So your overall revenue gross was in the neighborhood of $55 minus the $5 spent on promotions, for a net of $50. Not counting the paperbacks (harder to trace to this promotion), my revenue gross was about $70 Kindle at 99 cents, $50 Kindle at $1.99, and $17 KENP, for a total of $137, minus advertising cost of $76, for a net royalty of about $60. If we add back the paperbacks, make that $90 or so.

    My starting ranking was similar to yours (see above–in the 200k range two days before the sale), and the best I got during the sale was 3594 on the second day and stayed better than 10k the duration of the sale, slowly dropping off the two weeks after to about 50k now. My best rank in my smallest category, Genre Fiction – biographical, was 12.

    Bottom line: historical fiction works very differently in sales and KENP than does romance!
    If you’d like to take a look at my book, here it is: http://amzn.to/1WNbF37

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    1. You had a crazy amount of sales for your promotion, that’s great! Thank you very much for posting your numbers and your strategy. If we all pool our knowledge, we can find out what works and what doesn’t!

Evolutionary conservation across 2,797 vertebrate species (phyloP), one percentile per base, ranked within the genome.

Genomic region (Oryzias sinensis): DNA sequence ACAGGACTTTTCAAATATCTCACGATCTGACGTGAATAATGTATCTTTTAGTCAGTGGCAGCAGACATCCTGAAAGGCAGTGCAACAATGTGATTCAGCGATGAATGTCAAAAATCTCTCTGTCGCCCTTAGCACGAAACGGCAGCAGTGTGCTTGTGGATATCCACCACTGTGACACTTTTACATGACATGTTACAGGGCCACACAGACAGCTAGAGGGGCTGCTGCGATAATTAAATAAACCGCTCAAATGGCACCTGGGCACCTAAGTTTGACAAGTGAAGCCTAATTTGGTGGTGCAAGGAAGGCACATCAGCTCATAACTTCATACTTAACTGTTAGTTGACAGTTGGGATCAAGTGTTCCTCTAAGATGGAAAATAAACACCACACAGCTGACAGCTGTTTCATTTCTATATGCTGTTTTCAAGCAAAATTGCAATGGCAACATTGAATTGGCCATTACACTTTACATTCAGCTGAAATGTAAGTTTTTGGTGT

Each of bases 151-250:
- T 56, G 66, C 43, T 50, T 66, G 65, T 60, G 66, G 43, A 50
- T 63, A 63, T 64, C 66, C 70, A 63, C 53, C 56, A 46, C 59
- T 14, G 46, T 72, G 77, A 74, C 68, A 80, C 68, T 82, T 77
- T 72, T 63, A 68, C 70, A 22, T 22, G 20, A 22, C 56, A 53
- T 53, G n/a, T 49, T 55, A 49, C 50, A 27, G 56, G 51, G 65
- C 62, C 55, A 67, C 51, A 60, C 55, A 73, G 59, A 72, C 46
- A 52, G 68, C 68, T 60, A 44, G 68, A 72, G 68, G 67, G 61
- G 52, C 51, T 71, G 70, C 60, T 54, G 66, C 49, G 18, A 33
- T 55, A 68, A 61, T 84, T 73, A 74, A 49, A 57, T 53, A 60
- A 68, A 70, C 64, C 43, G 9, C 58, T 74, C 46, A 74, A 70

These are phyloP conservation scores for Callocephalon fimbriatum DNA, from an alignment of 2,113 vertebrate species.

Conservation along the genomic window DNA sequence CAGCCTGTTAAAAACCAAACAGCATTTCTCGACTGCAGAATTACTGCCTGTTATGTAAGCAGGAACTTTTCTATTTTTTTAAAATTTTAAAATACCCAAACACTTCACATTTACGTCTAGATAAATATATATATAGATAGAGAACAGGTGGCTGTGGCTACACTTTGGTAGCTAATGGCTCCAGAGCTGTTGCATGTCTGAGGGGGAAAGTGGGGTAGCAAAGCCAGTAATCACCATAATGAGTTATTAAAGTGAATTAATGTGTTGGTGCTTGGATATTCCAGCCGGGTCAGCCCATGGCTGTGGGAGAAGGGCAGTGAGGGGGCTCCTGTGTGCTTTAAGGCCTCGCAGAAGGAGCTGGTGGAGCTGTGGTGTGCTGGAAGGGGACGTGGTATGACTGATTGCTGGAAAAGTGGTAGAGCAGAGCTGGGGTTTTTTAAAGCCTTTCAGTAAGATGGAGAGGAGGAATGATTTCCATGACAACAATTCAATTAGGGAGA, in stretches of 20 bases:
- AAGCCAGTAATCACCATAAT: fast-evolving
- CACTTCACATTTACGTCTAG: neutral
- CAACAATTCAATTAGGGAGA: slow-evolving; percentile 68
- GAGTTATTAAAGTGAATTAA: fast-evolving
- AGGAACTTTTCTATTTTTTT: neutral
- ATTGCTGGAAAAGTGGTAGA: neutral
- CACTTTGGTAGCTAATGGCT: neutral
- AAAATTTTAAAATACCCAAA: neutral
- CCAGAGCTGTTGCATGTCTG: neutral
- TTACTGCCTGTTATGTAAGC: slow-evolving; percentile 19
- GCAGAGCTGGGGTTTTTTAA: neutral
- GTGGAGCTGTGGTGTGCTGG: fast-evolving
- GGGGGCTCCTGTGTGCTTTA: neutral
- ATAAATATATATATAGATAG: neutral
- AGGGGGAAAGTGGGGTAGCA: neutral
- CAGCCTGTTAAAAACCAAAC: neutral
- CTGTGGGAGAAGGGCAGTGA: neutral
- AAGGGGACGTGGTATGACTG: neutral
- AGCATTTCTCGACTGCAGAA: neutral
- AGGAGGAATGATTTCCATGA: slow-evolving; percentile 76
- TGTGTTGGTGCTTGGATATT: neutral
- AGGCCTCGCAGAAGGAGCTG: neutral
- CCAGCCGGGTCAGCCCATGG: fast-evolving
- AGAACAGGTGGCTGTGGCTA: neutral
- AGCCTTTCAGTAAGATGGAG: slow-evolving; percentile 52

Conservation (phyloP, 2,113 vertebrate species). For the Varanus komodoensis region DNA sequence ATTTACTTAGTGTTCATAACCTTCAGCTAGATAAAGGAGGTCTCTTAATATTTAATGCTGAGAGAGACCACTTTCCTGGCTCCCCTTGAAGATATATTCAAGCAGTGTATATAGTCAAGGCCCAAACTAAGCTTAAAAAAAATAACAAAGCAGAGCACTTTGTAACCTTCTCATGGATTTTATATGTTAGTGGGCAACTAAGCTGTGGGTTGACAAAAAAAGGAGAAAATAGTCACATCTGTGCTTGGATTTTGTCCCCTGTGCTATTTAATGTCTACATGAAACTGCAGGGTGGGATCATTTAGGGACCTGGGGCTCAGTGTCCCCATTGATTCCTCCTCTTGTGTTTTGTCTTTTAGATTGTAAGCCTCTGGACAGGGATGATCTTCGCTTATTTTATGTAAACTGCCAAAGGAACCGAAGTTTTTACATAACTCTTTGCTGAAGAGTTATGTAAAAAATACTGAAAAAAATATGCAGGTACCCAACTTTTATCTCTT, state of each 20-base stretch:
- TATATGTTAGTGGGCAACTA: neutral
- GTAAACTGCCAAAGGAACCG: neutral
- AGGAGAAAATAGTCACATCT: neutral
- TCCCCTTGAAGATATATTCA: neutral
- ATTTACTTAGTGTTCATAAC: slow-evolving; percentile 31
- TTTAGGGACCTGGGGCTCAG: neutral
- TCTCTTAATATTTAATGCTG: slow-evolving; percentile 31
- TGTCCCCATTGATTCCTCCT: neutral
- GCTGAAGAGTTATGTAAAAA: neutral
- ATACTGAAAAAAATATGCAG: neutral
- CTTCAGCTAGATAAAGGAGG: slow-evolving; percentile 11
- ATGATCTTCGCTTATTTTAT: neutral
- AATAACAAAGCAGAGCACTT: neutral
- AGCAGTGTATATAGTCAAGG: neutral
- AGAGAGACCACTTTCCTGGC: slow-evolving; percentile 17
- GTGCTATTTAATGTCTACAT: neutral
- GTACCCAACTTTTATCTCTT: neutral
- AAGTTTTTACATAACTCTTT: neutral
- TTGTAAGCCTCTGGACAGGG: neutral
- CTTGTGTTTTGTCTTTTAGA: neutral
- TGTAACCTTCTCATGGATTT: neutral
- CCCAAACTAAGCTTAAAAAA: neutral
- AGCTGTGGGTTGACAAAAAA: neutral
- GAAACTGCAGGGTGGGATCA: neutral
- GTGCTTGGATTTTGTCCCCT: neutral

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  4. Reblogged this on YOURS IN STORYTELLING… and commented:
    I have got several Kindle Countdowns lined up for May and I am doing a little bit of research to get an idea on the best way to promote them without spending any sort of money.

    I’m cheap.

    And broke.

    That’s a bad combination.

    **************************************

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  5. Hi Grace, that was very interesting and provides a contrast with my experiences over the past couple of years.

    Back in 2013 I put a novel on around free download days. My objective was feedback as opposed to sales – the novel was experimental and its market would be limited (not quite James Joyce – Ulysses but not down market either). I’d been studying bits and pieces from around the net and came the the conclusion that if I got about 70 or 80 sales, I might get one review. This would be objective achieved.